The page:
The present study using CGM showed that the combination of DPP4 inhibitor with metformin improved GV (Fig. 2). Effects of combination of metformin with incretin-related drugs (DPP4 inhibitors, GLP-1 analogs) and sodium-glucose cotransporter 2 (SGLT2) inhibitors on GV were shown in Table 1 [13-19]. The combination of metformin with incretin-related drugs significantly improved GV as compared with the combination of metformin with other drugs. The combination of metformin with dapagliflozin (SGLT2 inhibitor) also significantly improved GV as compared with the combination of dapagliflozin with insulin.

Table 1.
Click to view
Table 1. Effects of Combination of Metformin With Incretin-Related Drugs (DPP4 Inhibitors, GLP-1 Analogs) and SGLT2 Inhibitors on Glycemic Variability
Many Participants Had Been Taking Metformin in the Trials of New Anti-Diabetic Drugs That Showed Excellent Cardiovascular Outcomes▴Top 

The cardiovascular effect of semaglutide, a GLP-1 analog with an extended half-life of approximately 1 week, in type 2 diabetes was examined in SUSTAIN-6 [20]. In patients with type 2 diabetes who were at high cardiovascular risk, the rate of cardiovascular death, non-fatal myocardial infarction or non-fatal stroke was significantly lower among patients receiving semaglutide than among those receiving placebo. The cardiovascular effect of liraglutide, a GLP-1 analog, when added to standard care in patients with type 2 diabetes, was evaluated in LEADER Trial [21]. In the time-to-event analysis, the rate of the first occurrence of death from cardiovascular causes, non-fatal myocardial infarction or non-fatal stroke among patients with type 2 diabetes mellitus was lower with liraglutide than with placebo.

The cardiovascular safety profile of dapagliflozin, a SGLT2 inhibitor in patients with type 2 diabetes, was studied in DECLARE-TIMI 58 [22]. In patients with type 2 diabetes who had or were at risk for atherosclerotic cardiovascular disease, dapagliflozin did not result in a higher or lower rate of major adverse cardiovascular events (MACEs) than placebo but did result in a lower rate of cardiovascular death or hospitalization for heart failure. The effects of empagliflozin, a SGLT2 inhibitor, in addition to standard care, on cardiovascular morbidity and mortality in patients with type 2 diabetes at high cardiovascular risk, were examined in EMPA-REG OUTCOME [23]. Patients with type 2 diabetes at high risk for cardiovascular events who received empagliflozin, as compared with placebo, had a lower rate of the primary composite cardiovascular outcome and of death from any cause. Patients treated with canagliflozin had a lower risk of cardiovascular events than those who received placebo in CANVAS program [24].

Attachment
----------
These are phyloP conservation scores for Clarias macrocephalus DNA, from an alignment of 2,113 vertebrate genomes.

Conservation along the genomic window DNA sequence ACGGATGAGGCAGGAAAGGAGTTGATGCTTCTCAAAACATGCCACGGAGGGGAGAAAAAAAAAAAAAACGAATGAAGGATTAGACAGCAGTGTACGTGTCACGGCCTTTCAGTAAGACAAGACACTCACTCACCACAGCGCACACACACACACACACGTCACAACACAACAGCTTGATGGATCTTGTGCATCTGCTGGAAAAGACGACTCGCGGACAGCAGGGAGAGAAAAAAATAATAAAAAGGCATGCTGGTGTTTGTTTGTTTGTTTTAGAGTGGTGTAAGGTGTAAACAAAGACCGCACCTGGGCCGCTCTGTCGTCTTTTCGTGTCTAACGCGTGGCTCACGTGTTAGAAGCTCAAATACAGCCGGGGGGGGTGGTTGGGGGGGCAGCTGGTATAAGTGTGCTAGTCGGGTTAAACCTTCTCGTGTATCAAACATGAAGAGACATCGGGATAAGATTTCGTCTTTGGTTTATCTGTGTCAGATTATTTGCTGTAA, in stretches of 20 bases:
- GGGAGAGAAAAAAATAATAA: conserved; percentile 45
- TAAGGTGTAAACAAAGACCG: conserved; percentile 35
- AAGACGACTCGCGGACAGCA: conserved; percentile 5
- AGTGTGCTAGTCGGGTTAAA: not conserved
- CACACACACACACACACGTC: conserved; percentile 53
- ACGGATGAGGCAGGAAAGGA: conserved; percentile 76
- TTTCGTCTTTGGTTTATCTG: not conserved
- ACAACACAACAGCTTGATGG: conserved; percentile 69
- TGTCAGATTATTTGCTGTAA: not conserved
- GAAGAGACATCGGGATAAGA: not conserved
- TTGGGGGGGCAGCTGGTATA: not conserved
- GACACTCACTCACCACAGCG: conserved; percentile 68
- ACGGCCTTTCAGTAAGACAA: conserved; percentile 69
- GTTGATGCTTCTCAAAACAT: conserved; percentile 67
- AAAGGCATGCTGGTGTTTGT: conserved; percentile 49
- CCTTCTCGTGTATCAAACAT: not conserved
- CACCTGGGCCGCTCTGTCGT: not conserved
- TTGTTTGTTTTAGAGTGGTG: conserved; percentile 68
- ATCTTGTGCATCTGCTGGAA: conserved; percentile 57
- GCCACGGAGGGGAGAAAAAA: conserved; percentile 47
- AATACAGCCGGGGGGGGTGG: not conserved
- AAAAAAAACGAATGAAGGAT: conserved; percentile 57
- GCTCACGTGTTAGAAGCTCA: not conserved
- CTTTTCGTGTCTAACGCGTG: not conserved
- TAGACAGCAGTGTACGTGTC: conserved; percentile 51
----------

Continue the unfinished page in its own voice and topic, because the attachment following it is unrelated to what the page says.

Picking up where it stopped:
Many patients had been taking metformin in these trials (Fig. 3). As previously mentioned, metformin improves GV which is beneficial for cardiovascular outcome in patients with diabetes. Besides effect on GV, cardio-protective effects of metformin such as improvements in hypertension, endothelial function, myocardial injury, cardiac hypertrophy, diabetic cardiomyopathy and cardiac hypertrophy were reported [2]. The United Kingdom Prospective Diabetic Study (UKPDS) demonstrated that metformin had the advantage of counteracting the cardiovascular complications associated with diabetes [25].

Figure 3.
Click for large image
Figure 3. Percentage of patients who had been taking metformin (or biguanides) in SUSTAIN-6, LEADER Trial, DECLARE-TIMI 58, EMPA-REG OUTCOME and CANVAS program. In only SUSTAIN-6, not metformin but biguanides was written in the table which showed baseline characteristics of the patients.

In conclusion, a new class of anti-diabetic drugs may have obtained good results on cardiovascular events thanks to the synergistic effect with metformin or the cardioprotective effect of metformin.

Conflict of Interest

The authors declare that they have no conflict of interest concerning this article.

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This article is distributed under the terms of the Creative Commons Attribution Non-Commercial 4.0 International License, which permits unrestricted non-commercial use, distribution, and reproduction in any medium, provided the original work is properly cited.

Journal of Clinical Medicine Research is published by Elmer Press Inc.